At this point, you likely have a fixed opinion of Jay Cutler. That’s what happens with polarizing athletes, after all.

Now 34, Cutler wasn’t even supposed to be playing this year; the quarterback retired last year and was headed to the FOX broadcasting booth. It’s been a typically up-and-down season for Cutler with the Dolphins, a flawed team that has indisputably been much worse offensively for games Cutler has missed via a broken rib and a concussion.

A few weeks ago, Cutler delivered in primetime in a losing effort against the Raiders, and last night he came through against the heavily favored New England Patriots, clearly outplaying Tom Brady as the Dolphins won 27-20 at home. And it really wasn’t that close.

Cutler’s final line (25-38 for 263 and 3 touchdowns) also doesn’t really demonstrate how effective he was; a few drops on well-thrown deep balls cost him even more yards. But you saw why he’s lasted as long as he has in the NFL; he can make plays all over the field.

Here’s an escape behind the line of scrimmage to keep a key play alive ahead of Miami’s first touchdown:

And here’s the ensuing score:

Miami head coach Adam Gase has always utilized Cutler’s mobility, dating back to their lone season in Chicago, so it’s no surprise to see him go to the well for that score; it’s also an example of Cutler putting his receiver in a position to make a play.

His second touchdown was another example of that instinct, though it wasn’t a rollout toss behind the line of scrimmage. Instead, Cutler showed off the arm talent that inspired Gase to pick up the phone when Ryan Tannehill went down for the year.

Cutler planted on the 34, and Jakeem Grant made a great play on it, hauling it in about five yards deep in the end zone. But look at that trajectory; the ball traveled about 40 yards in the air, but it was almost on a rope. There aren’t many guys in the league who can make that throw. A fairly large portion of the football world has spent a decade clowning Cutler, for his demeanor or for getting hurt during the NFC Championship game (as if that was his fault) or for his admittedly sometimes-hilarious interceptions.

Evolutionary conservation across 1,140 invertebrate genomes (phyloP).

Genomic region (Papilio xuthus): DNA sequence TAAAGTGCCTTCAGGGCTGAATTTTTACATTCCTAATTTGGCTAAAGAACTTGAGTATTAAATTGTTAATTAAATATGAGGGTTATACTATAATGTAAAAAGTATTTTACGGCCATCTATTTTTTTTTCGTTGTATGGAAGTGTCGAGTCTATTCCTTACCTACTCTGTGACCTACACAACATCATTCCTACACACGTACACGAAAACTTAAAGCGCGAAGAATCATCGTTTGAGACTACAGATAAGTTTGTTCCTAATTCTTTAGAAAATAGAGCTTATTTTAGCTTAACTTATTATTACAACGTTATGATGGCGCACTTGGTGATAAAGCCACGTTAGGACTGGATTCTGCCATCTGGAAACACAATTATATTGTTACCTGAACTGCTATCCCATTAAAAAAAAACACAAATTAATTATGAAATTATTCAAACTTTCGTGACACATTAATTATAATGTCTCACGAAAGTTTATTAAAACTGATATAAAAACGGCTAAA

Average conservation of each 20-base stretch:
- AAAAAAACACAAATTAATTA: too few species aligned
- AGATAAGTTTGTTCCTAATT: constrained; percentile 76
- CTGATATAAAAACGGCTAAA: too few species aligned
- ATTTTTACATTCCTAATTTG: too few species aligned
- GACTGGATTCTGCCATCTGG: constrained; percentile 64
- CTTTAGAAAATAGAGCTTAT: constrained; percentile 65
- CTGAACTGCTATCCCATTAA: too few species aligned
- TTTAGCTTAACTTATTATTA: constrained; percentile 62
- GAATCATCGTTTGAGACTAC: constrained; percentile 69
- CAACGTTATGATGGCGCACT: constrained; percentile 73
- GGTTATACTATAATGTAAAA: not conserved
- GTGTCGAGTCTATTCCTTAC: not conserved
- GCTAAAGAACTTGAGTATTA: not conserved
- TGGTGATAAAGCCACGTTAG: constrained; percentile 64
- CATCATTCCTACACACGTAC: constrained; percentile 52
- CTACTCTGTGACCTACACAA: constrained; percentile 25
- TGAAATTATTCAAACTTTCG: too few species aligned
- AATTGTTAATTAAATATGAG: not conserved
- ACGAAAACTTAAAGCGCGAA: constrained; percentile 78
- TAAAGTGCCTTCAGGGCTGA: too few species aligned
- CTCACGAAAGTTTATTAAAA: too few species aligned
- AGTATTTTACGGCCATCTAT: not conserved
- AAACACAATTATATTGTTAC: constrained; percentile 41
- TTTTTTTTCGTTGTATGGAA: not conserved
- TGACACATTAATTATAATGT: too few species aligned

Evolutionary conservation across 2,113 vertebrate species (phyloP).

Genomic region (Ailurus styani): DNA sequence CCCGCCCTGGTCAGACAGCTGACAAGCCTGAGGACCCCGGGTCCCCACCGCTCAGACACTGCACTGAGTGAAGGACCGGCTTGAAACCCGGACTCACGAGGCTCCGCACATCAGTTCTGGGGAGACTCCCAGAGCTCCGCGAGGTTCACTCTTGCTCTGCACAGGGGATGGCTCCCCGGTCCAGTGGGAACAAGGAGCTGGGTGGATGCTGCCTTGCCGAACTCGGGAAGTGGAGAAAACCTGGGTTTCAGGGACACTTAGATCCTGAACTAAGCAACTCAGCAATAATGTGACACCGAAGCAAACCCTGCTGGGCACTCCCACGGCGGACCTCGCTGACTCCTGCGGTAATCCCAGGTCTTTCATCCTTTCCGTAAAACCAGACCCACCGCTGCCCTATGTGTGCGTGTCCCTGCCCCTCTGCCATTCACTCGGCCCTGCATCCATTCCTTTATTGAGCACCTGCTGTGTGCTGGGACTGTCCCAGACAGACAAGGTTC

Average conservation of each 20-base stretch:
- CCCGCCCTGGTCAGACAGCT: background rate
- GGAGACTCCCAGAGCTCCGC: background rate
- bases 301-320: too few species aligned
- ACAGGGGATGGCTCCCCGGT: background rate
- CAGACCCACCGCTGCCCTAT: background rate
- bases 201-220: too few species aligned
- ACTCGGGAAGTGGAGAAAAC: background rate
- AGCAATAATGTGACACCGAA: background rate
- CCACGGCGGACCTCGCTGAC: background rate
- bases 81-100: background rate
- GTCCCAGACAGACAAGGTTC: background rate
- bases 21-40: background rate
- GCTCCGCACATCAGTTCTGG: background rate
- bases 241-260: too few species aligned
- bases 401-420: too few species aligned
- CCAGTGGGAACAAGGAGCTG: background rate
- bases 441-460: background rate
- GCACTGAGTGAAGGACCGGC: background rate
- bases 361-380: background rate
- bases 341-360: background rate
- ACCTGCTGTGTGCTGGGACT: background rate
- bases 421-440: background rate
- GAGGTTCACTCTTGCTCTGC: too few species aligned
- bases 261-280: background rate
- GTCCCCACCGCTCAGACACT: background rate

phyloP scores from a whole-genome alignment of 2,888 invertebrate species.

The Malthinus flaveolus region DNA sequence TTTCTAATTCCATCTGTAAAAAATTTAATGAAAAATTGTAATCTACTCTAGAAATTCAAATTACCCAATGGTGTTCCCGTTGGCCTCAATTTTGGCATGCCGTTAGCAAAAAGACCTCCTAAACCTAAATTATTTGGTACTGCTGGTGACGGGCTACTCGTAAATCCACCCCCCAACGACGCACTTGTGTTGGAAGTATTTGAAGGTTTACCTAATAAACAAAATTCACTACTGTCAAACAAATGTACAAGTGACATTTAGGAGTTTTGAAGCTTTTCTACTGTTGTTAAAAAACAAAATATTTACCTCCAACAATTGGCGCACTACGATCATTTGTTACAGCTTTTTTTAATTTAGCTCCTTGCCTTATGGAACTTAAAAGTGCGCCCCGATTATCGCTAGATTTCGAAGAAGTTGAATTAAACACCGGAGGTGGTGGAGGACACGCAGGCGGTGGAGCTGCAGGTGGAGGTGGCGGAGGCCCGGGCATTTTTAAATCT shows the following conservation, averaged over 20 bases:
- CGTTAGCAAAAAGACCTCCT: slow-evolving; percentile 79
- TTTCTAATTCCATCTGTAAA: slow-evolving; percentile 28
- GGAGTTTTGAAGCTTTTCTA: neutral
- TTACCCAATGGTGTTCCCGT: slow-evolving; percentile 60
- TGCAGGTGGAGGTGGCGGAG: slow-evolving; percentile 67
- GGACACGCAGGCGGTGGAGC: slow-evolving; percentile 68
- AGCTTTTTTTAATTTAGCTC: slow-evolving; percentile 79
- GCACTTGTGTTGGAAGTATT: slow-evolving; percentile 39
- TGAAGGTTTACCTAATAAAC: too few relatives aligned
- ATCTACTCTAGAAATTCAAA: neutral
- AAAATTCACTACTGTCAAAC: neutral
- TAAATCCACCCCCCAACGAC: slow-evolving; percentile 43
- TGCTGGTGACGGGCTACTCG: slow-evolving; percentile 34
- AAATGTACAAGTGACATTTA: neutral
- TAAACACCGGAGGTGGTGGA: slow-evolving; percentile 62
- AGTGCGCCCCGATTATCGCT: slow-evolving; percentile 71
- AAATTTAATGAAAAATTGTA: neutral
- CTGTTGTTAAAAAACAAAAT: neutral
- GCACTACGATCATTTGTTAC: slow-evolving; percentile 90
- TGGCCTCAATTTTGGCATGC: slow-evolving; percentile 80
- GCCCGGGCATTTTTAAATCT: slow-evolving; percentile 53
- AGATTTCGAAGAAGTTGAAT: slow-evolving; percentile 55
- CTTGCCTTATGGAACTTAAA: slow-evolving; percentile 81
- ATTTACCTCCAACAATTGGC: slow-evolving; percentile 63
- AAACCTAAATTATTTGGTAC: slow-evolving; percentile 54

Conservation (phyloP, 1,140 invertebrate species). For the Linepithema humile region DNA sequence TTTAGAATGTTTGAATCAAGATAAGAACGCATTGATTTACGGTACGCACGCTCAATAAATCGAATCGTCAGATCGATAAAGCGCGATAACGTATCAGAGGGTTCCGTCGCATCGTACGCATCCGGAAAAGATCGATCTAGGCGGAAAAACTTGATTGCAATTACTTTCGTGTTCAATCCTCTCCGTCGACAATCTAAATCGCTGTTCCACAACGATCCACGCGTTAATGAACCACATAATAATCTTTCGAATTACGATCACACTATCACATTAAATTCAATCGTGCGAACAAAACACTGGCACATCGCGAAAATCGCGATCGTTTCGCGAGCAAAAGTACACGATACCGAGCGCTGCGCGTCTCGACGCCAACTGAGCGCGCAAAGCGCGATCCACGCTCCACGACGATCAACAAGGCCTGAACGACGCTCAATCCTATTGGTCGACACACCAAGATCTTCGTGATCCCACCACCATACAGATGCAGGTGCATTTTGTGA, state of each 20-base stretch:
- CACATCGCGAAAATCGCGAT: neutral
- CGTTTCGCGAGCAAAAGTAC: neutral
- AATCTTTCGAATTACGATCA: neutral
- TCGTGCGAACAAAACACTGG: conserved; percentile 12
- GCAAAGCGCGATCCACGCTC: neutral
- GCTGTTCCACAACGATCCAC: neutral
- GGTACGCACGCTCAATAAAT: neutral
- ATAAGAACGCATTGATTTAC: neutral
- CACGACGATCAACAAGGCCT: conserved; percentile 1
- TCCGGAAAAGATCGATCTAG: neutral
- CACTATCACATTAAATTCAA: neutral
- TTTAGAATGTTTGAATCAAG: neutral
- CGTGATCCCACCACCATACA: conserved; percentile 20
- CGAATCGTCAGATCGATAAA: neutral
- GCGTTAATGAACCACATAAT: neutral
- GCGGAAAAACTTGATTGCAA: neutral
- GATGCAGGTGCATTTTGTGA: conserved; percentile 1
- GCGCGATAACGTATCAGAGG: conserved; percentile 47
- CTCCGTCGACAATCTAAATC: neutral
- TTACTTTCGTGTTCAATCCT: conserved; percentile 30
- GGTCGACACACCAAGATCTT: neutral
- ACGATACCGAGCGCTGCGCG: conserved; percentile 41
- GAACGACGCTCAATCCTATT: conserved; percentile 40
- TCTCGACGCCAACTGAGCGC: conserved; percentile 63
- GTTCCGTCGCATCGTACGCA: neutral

But, again, for all the talk of how bad quarterback play has been in the NFL, Cutler was going to be out of a job despite having the ability to do this:

The Dolphins ended up scoring late, this time a more routine play that nevertheless showed a calm Cutler reading his progressions and picking out Jarvis Landry sitting down in the Pats (surprisingly soft) zone coverage:

Oh, and here’s Cutler dropping a very bad word when, upon reviewing footage, he realized he could have run for a first down instead of throwing an incompletion:

Meanwhile, Tom Brady had the game many people were probably expecting Cutler to have, throwing two picks:

Both of these went to Xavien Howard, and both were on third-and-long, but it’s still odd to see Brady forcing throws:

And in the end, having actually dragged themselves back into a one-score game, albeit with little time remaining and just one timeout, the Pats attempted perhaps the saddest onside kick attempt of all time:

That was it.

Looking at the list of quarterbacks who took snaps this week, it becomes obvious that Cutler is still clearly an NFL-caliber quarterback. That’s almost a low bar, at this point. But if he does head to the broadcast booth next year, this game would be a fun finale for him.

Cutler always has been great on Monday Night Football, after all.

About Jay Rigdon

Jay is a writer and editor for The Comeback, and a contributor at Awful Announcing. He is not a strong swimmer.